Joint and several liability impacts personal injury cases by allowing plaintiffs to seek compensation for their injuries from multiple defendants if one of them is judgment proof and cannot pay.
What is Joint Liability in Personal Injury Cases?
To understand joint and several liability in personal injury law and liability rules, you must understand joint liability and several liability in their separate components.
Joint liability means that multiple parties acted in common to harm injury victims either through negligence or intentional act.
A common example of this legal doctrine in action is medicine and medical malpractice cases.
If multiple doctors worked in concert to produce the harm and resulting damages (economic damages or non-economic damages), then all of these responsible parties can be individually liable for the entire amount of the plaintiff’s injury.
Understanding joint liability means you can seek contribution from the responsible party or more than one person up to the maximum settlement.
You are not allowed to go after other defendants because of the defendant’s liability once you have been fully reimbursed. In other words, joint liability doesn’t let injured parties double dip or get a windfall beyond the entire amount from the responsible party.
Talk to personal injury attorneys to get a free consultation and legal advice about legal liability law as it relates to responsible parties that may be judgment proof.
Our law firm can set up an attorney client relationship with personal injury lawyers to sue more than one person or more than one party.
You are allowed to sue more than one defendant for the entire judgment to recoup non economic damages and economic damages.
Negligence cases allow joint tortfeasors to face the specter of being held responsible for the full judgment or settlement amount if joint liability applies in a liability case.
What is Several Liability Mean in Personal Injury Cases?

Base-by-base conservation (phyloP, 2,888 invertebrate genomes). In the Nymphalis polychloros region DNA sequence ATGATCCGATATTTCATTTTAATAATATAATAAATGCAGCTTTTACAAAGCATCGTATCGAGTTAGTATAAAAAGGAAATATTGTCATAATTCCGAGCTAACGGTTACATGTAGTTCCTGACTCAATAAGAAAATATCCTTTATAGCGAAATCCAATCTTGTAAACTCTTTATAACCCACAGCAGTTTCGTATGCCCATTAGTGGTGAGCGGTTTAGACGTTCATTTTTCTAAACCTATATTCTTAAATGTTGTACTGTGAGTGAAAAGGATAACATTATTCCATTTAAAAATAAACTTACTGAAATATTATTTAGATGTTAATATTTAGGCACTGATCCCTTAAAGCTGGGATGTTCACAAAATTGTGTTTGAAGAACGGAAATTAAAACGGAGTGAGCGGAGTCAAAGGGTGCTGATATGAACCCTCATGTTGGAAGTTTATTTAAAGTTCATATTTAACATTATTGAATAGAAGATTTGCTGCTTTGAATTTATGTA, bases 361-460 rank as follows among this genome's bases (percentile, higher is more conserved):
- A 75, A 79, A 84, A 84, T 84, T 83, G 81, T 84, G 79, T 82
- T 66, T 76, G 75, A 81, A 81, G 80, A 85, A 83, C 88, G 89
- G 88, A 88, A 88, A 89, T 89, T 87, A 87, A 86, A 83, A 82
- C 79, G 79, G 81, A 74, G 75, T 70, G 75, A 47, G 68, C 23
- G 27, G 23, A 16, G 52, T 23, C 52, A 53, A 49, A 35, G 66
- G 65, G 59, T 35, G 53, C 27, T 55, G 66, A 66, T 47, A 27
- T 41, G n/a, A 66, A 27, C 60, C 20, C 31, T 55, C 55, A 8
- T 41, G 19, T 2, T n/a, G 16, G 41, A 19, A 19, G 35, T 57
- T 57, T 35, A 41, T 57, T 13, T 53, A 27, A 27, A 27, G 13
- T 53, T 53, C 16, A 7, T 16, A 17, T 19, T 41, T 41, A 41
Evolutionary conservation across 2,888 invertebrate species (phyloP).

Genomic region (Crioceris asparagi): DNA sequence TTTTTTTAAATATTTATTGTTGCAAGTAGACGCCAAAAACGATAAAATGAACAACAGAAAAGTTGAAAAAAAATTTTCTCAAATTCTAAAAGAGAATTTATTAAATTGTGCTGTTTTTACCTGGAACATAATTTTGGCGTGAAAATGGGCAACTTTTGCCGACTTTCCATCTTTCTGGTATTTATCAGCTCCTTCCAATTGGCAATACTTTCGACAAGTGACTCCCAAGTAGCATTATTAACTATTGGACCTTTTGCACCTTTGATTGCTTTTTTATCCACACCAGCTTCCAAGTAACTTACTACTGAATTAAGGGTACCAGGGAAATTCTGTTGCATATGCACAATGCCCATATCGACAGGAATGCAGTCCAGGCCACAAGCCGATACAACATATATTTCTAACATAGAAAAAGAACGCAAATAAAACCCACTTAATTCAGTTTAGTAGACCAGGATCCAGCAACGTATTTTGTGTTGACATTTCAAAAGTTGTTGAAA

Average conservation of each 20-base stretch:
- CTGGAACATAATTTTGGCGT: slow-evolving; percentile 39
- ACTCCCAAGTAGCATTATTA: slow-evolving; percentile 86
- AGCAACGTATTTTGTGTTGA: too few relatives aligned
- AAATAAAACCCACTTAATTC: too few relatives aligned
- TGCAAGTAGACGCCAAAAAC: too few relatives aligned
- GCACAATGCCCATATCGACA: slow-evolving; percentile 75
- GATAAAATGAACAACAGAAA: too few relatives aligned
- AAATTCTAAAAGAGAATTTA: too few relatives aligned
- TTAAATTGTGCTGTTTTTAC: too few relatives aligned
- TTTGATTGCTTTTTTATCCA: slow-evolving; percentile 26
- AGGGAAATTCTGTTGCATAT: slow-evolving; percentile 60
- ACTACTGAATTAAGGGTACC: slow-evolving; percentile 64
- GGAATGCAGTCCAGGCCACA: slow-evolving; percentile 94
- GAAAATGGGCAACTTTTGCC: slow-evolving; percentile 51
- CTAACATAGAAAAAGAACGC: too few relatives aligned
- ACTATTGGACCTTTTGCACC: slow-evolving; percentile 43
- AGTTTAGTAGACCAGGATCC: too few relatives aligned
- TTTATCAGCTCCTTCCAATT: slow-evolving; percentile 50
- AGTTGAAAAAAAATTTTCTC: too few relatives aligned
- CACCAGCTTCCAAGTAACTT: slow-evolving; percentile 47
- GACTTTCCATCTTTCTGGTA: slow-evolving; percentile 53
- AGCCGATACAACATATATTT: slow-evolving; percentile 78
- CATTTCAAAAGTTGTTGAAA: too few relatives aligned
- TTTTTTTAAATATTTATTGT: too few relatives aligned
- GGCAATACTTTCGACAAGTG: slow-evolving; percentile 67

The second half of joint and several liability law in personal injury cases includes several liability. Several liability is a legal concept whereby plaintiffs can hod multiple parties severally liable for incidents in a personal injury lawsuit.
Several liability rules relate to situations whereby defendants are liable to plaintiffs for different reasons or for isolated instances of damage. Several liability is distinct different than someone is jointly liability.
The concept of joint liability applies when defendants acted together to produce the plaintiff’s damages – economic damages or economic losses and non economic damages.
When several parties are severally liable to one party or other parties, they acted in separate capacities.
The legal concept of several liability signifies that defendants only have to pay the entire judgment (or percentage of fault) that they cause and not what any other defendant did. This liability rule limits the defendants liability that have severally liability.
Of course, defendants can be jointly and severally liable which we will discuss next. This could help if the defendants don’t have enough money to cover the total damages, others may have deep pockets.
Talk to a personal injury lawyer from our law firm about the liability laws of joint and several liability. Our personal injury attorneys can offer advice and free consultation if liability applies, either or both of several liability or jointly liable.
Joint and several liability can help you recover financial compensation for your economic damage non economic damages. This article may not constitute legal advice.
Joint and Several Liability in Accident Cases